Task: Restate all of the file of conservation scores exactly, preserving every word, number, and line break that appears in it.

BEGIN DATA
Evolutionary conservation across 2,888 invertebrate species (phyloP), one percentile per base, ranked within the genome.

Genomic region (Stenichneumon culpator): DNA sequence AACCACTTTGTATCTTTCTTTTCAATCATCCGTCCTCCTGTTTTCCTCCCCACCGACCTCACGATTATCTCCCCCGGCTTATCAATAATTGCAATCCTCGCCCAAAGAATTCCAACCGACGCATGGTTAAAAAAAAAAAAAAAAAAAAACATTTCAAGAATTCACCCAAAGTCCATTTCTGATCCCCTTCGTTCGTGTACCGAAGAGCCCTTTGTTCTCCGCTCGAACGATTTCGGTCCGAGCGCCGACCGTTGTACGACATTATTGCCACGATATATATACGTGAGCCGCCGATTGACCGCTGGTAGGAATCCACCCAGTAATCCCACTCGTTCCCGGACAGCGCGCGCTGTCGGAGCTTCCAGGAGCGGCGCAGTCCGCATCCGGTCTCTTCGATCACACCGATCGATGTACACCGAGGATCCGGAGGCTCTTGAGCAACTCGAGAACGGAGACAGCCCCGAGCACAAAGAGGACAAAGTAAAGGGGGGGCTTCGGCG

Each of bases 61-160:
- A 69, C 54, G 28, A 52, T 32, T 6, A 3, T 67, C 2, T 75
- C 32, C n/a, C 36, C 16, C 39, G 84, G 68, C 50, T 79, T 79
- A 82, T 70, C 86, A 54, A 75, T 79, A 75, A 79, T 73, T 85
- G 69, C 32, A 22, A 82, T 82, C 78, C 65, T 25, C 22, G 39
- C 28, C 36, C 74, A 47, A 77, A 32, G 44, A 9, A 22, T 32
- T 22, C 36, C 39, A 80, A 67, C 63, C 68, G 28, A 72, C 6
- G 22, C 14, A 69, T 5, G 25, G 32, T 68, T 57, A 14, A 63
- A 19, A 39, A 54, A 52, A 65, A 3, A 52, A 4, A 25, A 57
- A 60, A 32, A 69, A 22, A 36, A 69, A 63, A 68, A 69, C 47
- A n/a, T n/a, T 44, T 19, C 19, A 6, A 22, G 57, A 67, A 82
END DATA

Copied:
Evolutionary conservation across 2,888 invertebrate species (phyloP), one percentile per base, ranked within the genome.

Genomic region (Stenichneumon culpator): DNA sequence AACCACTTTGTATCTTTCTTTTCAATCATCCGTCCTCCTGTTTTCCTCCCCACCGACCTCACGATTATCTCCCCCGGCTTATCAATAATTGCAATCCTCGCCCAAAGAATTCCAACCGACGCATGGTTAAAAAAAAAAAAAAAAAAAAACATTTCAAGAATTCACCCAAAGTCCATTTCTGATCCCCTTCGTTCGTGTACCGAAGAGCCCTTTGTTCTCCGCTCGAACGATTTCGGTCCGAGCGCCGACCGTTGTACGACATTATTGCCACGATATATATACGTGAGCCGCCGATTGACCGCTGGTAGGAATCCACCCAGTAATCCCACTCGTTCCCGGACAGCGCGCGCTGTCGGAGCTTCCAGGAGCGGCGCAGTCCGCATCCGGTCTCTTCGATCACACCGATCGATGTACACCGAGGATCCGGAGGCTCTTGAGCAACTCGAGAACGGAGACAGCCCCGAGCACAAAGAGGACAAAGTAAAGGGGGGGCTTCGGCG

Each of bases 61-160:
- A 69, C 54, G 28, A 52, T 32, T 6, A 3, T 67, C 2, T 75
- C 32, C n/a, C 36, C 16, C 39, G 84, G 68, C 50, T 79, T 79
- A 82, T 70, C 86, A 54, A 75, T 79, A 75, A 79, T 73, T 85
- G 69, C 32, A 22, A 82, T 82, C 78, C 65, T 25, C 22, G 39
- C 28, C 36, C 74, A 47, A 77, A 32, G 44, A 9, A 22, T 32
- T 22, C 36, C 39, A 80, A 67, C 63, C 68, G 28, A 72, C 6
- G 22, C 14, A 69, T 5, G 25, G 32, T 68, T 57, A 14, A 63
- A 19, A 39, A 54, A 52, A 65, A 3, A 52, A 4, A 25, A 57
- A 60, A 32, A 69, A 22, A 36, A 69, A 63, A 68, A 69, C 47
- A n/a, T n/a, T 44, T 19, C 19, A 6, A 22, G 57, A 67, A 82